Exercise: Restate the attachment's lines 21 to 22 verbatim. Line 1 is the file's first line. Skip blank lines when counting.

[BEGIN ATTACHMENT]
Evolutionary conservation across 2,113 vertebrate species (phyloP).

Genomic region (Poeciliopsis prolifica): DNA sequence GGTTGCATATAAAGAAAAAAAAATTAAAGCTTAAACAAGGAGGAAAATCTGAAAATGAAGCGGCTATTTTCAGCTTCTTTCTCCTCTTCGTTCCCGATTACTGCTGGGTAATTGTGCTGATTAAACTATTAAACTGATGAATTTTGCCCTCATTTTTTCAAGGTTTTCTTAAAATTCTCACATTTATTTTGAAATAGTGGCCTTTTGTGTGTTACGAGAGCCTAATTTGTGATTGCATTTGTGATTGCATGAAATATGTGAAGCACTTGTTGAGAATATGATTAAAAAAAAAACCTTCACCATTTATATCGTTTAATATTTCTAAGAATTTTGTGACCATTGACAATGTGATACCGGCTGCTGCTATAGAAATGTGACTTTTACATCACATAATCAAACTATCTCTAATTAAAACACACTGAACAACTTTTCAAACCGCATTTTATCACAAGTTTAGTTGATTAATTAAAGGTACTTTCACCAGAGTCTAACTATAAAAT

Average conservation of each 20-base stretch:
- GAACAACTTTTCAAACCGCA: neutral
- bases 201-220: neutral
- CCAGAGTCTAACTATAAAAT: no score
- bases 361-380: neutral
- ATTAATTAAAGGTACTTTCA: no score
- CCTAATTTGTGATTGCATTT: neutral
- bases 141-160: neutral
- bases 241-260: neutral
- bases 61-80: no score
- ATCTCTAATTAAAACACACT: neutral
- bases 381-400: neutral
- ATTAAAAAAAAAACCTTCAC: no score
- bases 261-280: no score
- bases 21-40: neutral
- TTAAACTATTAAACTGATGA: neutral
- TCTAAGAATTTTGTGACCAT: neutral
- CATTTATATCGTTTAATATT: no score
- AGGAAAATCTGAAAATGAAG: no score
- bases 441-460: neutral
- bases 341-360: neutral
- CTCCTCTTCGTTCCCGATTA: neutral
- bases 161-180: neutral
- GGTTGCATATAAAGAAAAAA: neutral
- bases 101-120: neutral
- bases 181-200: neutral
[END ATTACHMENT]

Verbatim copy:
- AGGAAAATCTGAAAATGAAG: no score
- bases 441-460: neutral